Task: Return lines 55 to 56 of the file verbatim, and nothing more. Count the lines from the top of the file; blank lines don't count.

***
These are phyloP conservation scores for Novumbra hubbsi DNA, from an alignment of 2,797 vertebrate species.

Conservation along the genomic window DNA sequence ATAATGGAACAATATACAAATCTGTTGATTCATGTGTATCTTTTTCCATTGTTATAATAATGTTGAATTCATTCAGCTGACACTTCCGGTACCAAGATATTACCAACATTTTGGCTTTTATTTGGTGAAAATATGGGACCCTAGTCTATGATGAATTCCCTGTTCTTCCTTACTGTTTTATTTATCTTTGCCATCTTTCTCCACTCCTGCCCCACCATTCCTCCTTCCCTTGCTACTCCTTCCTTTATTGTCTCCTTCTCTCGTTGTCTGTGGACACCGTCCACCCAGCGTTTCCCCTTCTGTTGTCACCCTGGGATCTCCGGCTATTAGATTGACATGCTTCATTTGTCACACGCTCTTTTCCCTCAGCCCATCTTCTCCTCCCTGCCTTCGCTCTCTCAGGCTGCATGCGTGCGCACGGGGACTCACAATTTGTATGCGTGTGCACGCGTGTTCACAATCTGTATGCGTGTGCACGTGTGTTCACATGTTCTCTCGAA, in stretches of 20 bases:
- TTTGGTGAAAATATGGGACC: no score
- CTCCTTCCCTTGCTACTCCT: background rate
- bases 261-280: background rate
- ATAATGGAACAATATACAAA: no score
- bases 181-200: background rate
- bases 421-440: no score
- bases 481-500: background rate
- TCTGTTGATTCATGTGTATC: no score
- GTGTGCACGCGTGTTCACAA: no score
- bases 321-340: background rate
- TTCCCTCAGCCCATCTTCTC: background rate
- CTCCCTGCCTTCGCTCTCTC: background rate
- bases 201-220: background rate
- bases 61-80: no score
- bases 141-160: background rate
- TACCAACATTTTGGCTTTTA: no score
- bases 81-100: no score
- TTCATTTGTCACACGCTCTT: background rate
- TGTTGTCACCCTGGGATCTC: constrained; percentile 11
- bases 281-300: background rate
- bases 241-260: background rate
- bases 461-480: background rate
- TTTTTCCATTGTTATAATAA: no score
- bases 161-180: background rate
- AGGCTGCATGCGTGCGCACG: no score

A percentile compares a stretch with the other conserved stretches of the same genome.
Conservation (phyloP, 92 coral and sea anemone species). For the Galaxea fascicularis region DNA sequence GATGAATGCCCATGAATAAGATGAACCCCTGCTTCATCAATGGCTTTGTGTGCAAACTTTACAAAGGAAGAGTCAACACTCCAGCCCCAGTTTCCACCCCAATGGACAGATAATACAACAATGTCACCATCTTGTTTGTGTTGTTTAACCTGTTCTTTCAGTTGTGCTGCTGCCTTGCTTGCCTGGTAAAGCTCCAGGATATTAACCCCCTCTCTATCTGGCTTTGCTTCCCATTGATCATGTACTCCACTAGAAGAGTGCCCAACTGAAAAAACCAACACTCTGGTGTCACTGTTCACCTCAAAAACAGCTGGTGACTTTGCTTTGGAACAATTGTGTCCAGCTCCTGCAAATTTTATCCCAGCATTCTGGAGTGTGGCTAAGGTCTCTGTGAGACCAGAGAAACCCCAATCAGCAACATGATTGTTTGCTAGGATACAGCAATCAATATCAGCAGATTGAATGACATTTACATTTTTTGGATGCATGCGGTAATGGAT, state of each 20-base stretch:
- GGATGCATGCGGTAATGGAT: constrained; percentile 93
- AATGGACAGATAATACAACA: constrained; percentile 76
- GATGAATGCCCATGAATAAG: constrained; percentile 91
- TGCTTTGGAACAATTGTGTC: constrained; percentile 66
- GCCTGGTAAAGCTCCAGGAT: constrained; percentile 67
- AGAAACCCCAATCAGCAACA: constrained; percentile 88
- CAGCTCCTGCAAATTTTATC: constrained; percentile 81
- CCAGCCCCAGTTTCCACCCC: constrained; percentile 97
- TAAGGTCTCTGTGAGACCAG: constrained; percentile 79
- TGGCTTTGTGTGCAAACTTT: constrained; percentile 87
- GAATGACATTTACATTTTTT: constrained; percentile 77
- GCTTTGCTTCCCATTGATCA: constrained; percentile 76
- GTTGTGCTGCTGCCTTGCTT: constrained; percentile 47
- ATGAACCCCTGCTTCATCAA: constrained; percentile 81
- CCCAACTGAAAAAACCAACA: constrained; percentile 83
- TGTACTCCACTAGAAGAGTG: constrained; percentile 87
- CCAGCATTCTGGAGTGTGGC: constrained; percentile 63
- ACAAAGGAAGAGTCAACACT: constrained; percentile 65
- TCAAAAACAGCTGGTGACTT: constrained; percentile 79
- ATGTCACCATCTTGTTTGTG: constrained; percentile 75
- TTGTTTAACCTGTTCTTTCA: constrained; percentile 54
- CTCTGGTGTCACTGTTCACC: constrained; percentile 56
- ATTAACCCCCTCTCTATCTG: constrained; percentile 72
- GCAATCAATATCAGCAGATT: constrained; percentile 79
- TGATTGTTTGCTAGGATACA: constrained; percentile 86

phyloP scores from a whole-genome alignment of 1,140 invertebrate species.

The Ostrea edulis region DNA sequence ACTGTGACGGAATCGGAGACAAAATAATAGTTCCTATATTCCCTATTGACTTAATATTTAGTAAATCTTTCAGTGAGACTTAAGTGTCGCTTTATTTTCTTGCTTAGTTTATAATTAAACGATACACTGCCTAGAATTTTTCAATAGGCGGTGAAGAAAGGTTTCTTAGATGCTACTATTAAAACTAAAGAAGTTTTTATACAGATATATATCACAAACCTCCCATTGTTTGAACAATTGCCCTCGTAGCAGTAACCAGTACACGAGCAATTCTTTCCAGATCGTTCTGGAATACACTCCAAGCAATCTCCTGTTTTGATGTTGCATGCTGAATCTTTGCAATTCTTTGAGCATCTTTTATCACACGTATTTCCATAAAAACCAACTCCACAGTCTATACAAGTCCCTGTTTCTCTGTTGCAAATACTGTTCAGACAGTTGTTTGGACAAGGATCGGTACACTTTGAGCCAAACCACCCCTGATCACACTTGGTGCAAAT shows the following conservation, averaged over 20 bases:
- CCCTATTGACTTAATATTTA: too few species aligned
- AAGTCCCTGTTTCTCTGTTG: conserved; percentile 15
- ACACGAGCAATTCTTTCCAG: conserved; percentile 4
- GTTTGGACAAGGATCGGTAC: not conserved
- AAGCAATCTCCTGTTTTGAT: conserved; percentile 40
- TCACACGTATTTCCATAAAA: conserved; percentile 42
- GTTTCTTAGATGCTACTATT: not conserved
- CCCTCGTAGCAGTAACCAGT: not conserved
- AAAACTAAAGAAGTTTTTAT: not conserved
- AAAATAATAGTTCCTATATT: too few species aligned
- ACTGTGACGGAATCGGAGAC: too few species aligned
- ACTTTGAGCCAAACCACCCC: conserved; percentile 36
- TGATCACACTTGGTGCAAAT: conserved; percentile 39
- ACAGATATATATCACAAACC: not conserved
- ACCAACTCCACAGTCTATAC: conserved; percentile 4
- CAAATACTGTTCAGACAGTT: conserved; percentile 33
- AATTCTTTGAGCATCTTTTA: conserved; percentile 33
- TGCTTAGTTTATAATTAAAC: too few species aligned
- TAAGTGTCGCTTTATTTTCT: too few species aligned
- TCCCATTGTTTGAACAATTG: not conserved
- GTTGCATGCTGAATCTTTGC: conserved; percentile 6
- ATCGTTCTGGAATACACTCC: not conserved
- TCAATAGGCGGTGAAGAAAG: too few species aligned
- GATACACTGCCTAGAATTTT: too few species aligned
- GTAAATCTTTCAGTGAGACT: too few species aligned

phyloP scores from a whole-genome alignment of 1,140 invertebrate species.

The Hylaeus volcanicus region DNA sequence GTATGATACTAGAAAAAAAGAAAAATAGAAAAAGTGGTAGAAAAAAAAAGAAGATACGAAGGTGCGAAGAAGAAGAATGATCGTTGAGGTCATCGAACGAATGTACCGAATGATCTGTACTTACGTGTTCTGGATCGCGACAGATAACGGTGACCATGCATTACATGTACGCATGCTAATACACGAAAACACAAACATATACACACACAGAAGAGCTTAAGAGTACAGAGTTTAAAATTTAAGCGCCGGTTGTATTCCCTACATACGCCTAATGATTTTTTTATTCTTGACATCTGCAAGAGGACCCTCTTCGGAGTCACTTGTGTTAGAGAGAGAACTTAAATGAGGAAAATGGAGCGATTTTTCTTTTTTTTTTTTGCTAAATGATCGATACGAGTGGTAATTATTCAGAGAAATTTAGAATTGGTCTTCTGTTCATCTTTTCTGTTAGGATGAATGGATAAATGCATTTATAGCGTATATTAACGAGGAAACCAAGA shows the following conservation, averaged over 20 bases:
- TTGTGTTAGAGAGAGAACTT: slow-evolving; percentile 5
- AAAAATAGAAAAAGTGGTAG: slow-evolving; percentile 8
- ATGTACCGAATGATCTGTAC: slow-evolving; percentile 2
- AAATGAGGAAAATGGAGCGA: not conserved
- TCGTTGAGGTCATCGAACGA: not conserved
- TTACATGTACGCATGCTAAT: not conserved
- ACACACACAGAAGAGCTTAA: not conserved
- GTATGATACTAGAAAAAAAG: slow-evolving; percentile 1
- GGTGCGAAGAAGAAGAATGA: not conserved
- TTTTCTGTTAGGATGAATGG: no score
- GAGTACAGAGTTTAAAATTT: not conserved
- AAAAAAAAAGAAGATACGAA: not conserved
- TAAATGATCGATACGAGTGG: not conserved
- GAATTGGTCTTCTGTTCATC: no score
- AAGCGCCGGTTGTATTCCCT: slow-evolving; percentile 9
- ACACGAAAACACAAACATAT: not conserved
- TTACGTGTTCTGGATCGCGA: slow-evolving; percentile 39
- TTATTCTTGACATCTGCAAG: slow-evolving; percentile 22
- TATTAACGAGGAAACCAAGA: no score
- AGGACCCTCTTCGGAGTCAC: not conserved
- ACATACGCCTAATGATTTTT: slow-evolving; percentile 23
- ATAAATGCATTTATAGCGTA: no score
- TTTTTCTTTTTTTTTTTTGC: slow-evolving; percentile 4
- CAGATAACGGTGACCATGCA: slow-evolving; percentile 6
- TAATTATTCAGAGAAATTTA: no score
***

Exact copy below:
phyloP scores from a whole-genome alignment of 1,140 invertebrate species.

The Ostrea edulis region DNA sequence ACTGTGACGGAATCGGAGACAAAATAATAGTTCCTATATTCCCTATTGACTTAATATTTAGTAAATCTTTCAGTGAGACTTAAGTGTCGCTTTATTTTCTTGCTTAGTTTATAATTAAACGATACACTGCCTAGAATTTTTCAATAGGCGGTGAAGAAAGGTTTCTTAGATGCTACTATTAAAACTAAAGAAGTTTTTATACAGATATATATCACAAACCTCCCATTGTTTGAACAATTGCCCTCGTAGCAGTAACCAGTACACGAGCAATTCTTTCCAGATCGTTCTGGAATACACTCCAAGCAATCTCCTGTTTTGATGTTGCATGCTGAATCTTTGCAATTCTTTGAGCATCTTTTATCACACGTATTTCCATAAAAACCAACTCCACAGTCTATACAAGTCCCTGTTTCTCTGTTGCAAATACTGTTCAGACAGTTGTTTGGACAAGGATCGGTACACTTTGAGCCAAACCACCCCTGATCACACTTGGTGCAAAT shows the following conservation, averaged over 20 bases: